The sound of Salzburg


The Sound of Music is the kind of film that defies both superlative and age. Starring the inimitable Julie Andrews, the movie won five Academy Awards back in 1966, and to this day, remains the third highest grosser in Hollywood. It turns 50 this year, and clearly, nobody is immune from its charm, not even Lady Gaga, whose medley of four songs from the movie stole the show at the Academy Awards this year.

Every year, over 300,000 tourists head to Salzburg, where the film was shot, just to follow its trail. Locals say they have never understood what the fuss was all about, but, they have learnt to take it in their stride, some of them even making a living out of it, with conducted tours, cute memorabilia and stage performances.


Exactly 50 years after The Sound of Music the the silver screen, its charm remains undiminished. In honour of this anniversary, I wrote a piece for Conde Nast Traveller India. Read the rest of the story here

Once upon a time in Copenhagen

I had written about one of the world’s most popular storytellers, Hans Christian Andersen, his life in Copenhagen and works for the Economic Times Sunday Magazine recently: Once upon a time in Copenhagen. He was a fascinating character, his life full of contradictions,and above all, he was a man after my own heart – see this line from his autobiography: “To roam the roads of lands remote, to travel is to live.”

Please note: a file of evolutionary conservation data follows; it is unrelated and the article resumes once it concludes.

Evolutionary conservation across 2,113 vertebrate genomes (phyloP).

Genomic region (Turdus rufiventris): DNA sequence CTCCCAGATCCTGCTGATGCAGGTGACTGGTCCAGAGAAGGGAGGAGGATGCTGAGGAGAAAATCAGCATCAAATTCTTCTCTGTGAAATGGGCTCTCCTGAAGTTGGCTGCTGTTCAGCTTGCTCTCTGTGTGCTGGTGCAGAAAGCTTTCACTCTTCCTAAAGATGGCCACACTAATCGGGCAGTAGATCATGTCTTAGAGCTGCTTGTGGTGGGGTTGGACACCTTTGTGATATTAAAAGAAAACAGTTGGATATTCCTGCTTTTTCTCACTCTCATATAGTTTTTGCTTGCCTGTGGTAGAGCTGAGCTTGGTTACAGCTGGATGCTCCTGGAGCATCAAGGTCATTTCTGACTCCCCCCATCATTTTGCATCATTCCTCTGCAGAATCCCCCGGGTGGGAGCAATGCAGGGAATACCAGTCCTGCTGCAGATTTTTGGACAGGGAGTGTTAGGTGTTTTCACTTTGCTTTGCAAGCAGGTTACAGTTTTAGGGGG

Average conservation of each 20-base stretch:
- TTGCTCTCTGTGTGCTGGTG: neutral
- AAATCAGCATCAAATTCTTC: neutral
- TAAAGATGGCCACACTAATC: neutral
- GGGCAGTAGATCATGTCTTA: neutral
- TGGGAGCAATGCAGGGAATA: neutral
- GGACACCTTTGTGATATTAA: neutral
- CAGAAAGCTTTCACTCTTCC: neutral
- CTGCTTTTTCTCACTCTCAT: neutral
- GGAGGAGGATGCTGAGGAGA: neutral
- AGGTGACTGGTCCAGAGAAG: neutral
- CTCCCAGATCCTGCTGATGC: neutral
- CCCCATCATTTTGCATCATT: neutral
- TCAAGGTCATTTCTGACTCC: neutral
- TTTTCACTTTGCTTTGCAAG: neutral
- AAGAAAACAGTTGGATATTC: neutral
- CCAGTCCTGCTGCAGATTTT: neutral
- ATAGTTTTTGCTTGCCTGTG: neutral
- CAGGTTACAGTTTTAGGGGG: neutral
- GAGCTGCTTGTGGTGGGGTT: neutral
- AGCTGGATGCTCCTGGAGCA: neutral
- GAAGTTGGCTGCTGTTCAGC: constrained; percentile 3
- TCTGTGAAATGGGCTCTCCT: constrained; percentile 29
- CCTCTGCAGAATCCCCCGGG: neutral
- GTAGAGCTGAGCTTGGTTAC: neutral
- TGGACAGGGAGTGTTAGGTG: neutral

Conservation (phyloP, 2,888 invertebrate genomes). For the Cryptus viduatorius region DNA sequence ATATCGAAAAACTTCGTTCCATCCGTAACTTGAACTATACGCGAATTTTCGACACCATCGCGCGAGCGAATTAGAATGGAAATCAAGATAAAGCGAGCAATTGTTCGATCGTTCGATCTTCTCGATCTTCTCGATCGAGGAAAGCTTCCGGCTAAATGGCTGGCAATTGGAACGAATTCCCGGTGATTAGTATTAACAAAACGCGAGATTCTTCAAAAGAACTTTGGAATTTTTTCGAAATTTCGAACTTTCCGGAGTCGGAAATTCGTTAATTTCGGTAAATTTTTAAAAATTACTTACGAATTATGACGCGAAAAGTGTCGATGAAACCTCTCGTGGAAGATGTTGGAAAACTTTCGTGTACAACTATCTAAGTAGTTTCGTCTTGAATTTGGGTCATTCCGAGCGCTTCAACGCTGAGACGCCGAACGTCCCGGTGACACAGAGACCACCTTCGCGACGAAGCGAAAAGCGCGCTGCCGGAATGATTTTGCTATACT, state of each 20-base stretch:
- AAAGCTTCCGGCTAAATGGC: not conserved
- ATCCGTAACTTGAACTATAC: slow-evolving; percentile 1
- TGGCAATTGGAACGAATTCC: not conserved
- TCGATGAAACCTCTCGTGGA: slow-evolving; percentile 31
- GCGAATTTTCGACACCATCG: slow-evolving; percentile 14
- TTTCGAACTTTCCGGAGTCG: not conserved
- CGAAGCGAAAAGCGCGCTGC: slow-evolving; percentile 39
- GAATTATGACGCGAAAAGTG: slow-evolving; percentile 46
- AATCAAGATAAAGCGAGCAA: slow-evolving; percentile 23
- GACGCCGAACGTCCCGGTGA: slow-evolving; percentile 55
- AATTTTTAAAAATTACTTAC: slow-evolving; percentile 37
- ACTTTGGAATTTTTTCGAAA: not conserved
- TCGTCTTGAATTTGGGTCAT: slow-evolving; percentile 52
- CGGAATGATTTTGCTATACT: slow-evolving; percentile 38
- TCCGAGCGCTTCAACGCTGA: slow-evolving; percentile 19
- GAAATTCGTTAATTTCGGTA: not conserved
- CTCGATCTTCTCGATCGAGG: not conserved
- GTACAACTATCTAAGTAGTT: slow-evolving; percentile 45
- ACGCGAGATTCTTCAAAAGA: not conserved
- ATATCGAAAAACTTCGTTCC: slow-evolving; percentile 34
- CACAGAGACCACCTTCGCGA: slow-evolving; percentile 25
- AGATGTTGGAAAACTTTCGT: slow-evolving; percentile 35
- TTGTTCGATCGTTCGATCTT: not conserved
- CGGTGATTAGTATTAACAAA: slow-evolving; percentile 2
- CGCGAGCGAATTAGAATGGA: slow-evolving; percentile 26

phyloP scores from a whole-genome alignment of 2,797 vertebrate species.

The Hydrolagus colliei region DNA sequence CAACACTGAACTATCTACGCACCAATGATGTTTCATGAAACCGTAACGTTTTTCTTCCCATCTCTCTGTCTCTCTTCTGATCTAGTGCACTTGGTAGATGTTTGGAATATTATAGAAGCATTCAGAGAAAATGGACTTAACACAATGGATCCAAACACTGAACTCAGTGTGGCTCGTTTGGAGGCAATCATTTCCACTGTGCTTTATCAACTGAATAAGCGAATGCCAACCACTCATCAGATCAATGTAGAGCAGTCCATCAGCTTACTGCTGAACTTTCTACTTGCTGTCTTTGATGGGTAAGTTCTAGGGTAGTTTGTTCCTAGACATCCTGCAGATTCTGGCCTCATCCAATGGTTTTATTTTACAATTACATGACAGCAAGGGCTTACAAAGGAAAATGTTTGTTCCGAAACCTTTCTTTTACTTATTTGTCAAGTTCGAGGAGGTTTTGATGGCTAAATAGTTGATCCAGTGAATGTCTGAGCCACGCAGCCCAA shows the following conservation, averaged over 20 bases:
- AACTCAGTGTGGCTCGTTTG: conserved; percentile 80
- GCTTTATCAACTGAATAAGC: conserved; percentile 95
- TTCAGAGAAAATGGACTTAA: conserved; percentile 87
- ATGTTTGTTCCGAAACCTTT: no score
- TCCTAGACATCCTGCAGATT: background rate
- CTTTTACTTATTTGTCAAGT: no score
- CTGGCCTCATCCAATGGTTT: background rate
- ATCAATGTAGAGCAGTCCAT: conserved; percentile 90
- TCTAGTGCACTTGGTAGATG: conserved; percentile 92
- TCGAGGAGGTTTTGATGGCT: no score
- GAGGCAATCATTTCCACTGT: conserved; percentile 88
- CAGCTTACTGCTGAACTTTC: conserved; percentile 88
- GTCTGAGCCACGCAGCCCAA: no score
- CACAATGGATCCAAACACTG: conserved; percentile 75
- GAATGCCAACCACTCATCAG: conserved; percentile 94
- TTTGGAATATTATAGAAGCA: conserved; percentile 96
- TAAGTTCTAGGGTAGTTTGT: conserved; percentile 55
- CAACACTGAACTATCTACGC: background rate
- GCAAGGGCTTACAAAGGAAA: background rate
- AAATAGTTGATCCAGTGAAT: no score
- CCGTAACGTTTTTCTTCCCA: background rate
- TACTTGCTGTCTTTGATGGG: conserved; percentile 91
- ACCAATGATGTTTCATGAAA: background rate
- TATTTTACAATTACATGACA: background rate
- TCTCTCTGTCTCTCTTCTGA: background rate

A walk tracing the life and times of Hans Christian Andersen in Copenhagen is fascinating for many reasons. Among them is the fact that many places still look the way they did over 150 years ago, when the writer of some of the world’s most loved fairy tales, lived there.

We meet for the walk one pleasant summer afternoon in front of the town hall – to be precise, in front of the statue of Hans Christian Andersen right by its side. I can barely see the statue, which is photographed endlessly by the hordes of Chinese tourists, who cannot seem to get enough of it. After all, Andersen is one of Denmark’s most famous sons, and Copenhagen’s key attractions even today.

One of the first stops on the walk is a glimpse of the guesthouse – our guide claims that the space was then so crowded that people were forced to sleep standing up – where Andersen spent his first few nights in the city. The most interesting halt on this walk is in front of a tiny window at the basement of the courthouse, once housing the town prison. Andersen was perhaps inspired to write one of his rare happy stories ‘The Tinderbox,’ by the idea of a prisoner gazing out of that window on to a free world.